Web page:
Who are the other likely ZND chairs? The Common Council’s most senior Alderman Michael Murphy (who trounced his opponent, Richard Geldon, by a 4-1 margin for the second time in a row) seems likely to stay put as Chair of the Finance and Personal Committee. The other likely candidate for the job, Alderman Bob Bauman seems likely to maintain his Chairmanship of the Public Works Committee.

Jim Witkowiak’s departure leaves open one slot on the Zoning, Neighborhoods & Development Committee. Given that Council newcomers seem to often enough end up on Licenses Committee (and are therefore subject to its marathon hearings), it is likely that Perez will not end up on ZND at this point. My guess for the newest member of ZND goes to Alderman Nik Kovac, who is entering his second term on the Common Council and represents the East Side, Riverwest, and the north side of Downtown (an Aldermanic District that sees a significant number of proposals come before ZND).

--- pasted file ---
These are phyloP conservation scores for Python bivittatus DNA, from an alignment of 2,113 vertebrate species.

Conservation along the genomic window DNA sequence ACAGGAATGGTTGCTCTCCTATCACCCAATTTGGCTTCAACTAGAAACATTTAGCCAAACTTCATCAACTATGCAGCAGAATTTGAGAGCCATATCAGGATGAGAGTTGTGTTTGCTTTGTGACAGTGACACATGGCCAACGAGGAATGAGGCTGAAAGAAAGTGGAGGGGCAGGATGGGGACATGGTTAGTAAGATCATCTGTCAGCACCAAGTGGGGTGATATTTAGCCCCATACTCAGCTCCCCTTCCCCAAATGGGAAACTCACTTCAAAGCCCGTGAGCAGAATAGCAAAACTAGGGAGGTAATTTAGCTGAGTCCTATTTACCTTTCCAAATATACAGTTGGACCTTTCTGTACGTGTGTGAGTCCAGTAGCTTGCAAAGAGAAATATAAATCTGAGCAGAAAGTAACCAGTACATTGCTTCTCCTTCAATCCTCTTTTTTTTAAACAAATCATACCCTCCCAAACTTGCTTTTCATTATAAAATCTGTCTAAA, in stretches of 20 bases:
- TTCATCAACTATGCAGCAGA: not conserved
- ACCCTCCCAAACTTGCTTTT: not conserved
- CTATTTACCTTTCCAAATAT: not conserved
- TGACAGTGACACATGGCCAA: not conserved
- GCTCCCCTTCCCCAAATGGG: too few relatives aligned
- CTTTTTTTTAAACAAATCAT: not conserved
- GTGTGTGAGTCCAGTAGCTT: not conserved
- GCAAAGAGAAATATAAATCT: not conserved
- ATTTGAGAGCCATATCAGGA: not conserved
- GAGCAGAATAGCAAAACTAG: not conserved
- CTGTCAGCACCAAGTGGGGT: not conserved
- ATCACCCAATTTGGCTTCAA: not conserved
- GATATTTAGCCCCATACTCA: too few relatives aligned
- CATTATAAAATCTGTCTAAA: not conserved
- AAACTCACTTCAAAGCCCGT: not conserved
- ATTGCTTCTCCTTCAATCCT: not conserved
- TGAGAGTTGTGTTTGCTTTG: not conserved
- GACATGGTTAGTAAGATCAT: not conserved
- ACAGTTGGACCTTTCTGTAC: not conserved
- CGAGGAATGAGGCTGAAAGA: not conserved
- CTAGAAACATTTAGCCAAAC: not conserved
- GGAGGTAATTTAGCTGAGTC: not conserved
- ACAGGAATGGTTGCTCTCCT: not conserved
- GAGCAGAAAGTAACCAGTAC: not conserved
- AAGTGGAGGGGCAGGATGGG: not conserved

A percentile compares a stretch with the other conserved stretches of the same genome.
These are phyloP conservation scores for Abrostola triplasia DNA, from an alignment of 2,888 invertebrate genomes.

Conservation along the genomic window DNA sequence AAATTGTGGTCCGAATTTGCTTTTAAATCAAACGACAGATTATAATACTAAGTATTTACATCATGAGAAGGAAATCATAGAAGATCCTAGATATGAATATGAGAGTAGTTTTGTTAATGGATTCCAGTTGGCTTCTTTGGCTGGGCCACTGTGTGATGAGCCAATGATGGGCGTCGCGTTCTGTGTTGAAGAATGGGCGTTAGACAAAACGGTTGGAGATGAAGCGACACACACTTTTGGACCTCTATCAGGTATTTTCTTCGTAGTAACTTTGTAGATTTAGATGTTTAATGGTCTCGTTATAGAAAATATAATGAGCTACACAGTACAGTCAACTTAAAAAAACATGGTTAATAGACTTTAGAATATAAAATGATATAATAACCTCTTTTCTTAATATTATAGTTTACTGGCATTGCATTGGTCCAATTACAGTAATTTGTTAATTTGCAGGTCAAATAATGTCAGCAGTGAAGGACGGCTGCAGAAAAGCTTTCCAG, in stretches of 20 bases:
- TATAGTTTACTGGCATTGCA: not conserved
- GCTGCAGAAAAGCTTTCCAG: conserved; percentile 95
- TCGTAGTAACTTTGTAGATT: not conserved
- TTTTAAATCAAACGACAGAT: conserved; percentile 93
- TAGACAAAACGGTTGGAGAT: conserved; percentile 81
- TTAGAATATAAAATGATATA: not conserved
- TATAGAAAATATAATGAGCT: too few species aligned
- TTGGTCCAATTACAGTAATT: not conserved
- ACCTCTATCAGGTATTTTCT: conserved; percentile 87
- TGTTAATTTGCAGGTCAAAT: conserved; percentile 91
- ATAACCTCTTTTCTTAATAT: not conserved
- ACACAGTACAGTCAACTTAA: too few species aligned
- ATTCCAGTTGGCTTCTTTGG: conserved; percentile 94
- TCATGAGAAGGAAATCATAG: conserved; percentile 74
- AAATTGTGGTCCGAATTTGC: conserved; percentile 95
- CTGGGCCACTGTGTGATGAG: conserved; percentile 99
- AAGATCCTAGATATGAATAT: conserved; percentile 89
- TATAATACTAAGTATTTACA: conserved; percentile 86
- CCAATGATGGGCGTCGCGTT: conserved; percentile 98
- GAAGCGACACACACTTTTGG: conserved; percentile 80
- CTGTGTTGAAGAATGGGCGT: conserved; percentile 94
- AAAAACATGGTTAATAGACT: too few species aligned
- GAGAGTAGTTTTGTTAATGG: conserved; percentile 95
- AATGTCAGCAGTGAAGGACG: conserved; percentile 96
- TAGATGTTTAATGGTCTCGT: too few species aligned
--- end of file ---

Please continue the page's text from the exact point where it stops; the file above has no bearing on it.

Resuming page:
As far as the Milwaukee Streetcar project goes, the project appears set to remain on track at the Common Council level. Jim Witkowiak was a supporter of the project and had voted in favor of the project in the past. It remains to be seen if Alderman-Elect Perez will continue that support, but he hadn’t campaigned against it.

Bob Donovan Wins the War

Alderman Robert Donovan held onto his seat on the Milwaukee Common Council by a wide margin following yesterday’s election. Donovan defeated challenger Ben Juarez by over 500 votes, registering 60.5% of the vote total (1,463). As discussed last week’s “War on Donovan” section, the Juarez campaign had increasingly focused on Donovan’s 20-year-old disorderly conduct ticket. Those in the district have spoken with their ballots, and it appears that issue alone isn’t enough for them to replace Bob Donovan.